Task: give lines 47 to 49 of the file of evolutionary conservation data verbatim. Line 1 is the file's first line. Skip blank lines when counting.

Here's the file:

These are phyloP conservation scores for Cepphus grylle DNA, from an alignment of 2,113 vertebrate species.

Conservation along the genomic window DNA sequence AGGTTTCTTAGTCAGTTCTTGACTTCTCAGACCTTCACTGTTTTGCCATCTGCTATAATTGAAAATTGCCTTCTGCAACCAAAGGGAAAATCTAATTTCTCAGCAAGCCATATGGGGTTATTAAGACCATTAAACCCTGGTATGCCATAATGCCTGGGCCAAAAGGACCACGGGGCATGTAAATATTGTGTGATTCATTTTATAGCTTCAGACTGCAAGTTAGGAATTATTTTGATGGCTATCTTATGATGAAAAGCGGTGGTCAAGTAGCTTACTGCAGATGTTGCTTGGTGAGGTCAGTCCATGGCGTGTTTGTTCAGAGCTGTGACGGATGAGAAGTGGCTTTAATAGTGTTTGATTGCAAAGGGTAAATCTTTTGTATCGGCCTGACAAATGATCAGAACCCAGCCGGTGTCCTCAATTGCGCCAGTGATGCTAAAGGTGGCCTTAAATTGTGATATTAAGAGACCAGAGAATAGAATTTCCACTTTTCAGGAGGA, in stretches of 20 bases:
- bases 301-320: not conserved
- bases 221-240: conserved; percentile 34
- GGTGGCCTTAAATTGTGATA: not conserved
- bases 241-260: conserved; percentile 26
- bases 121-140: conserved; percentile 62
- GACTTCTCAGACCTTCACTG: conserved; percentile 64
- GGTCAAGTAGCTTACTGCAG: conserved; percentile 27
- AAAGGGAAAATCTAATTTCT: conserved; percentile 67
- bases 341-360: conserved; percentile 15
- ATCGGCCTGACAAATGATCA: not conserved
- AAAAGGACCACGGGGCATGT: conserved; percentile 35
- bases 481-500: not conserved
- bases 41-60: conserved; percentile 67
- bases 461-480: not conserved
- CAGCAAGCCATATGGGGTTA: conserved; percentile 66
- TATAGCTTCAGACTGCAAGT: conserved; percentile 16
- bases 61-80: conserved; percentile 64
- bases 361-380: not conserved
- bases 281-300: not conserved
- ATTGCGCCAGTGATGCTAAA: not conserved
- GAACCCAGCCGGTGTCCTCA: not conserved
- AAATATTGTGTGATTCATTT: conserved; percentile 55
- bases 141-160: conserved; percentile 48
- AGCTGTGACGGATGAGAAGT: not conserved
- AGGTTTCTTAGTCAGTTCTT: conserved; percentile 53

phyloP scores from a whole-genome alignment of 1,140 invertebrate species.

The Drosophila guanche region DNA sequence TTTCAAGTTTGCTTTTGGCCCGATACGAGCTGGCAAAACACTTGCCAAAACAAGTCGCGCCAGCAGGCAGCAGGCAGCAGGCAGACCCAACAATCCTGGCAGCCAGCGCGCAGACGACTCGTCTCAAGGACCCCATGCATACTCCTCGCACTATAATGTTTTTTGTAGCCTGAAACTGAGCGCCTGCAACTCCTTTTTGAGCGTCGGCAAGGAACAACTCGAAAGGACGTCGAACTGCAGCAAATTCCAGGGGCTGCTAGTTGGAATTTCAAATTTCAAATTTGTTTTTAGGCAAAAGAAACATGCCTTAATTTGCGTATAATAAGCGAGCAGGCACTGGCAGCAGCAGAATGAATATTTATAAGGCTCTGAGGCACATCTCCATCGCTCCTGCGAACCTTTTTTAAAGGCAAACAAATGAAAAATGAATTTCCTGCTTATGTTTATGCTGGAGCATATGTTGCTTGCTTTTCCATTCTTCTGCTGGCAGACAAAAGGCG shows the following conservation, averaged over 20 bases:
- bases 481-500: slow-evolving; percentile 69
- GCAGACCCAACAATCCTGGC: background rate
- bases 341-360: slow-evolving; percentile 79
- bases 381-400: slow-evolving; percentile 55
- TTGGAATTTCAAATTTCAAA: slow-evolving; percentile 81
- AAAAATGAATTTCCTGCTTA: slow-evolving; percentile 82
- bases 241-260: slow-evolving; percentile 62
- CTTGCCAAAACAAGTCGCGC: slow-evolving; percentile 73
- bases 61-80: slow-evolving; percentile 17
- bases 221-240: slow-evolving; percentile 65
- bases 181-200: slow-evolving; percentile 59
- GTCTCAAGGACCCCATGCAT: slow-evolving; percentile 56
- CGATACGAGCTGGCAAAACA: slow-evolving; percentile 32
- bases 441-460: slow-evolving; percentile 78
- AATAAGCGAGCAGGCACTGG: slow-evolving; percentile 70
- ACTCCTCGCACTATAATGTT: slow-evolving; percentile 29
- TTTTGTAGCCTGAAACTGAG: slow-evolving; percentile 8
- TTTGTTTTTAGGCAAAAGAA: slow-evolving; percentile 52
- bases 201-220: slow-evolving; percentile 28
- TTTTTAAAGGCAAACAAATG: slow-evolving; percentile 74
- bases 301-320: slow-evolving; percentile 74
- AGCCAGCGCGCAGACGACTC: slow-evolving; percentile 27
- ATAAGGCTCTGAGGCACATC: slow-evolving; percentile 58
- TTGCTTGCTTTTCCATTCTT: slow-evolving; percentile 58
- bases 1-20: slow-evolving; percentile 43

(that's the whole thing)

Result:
- TTTGTTTTTAGGCAAAAGAA: slow-evolving; percentile 52
- bases 201-220: slow-evolving; percentile 28
- TTTTTAAAGGCAAACAAATG: slow-evolving; percentile 74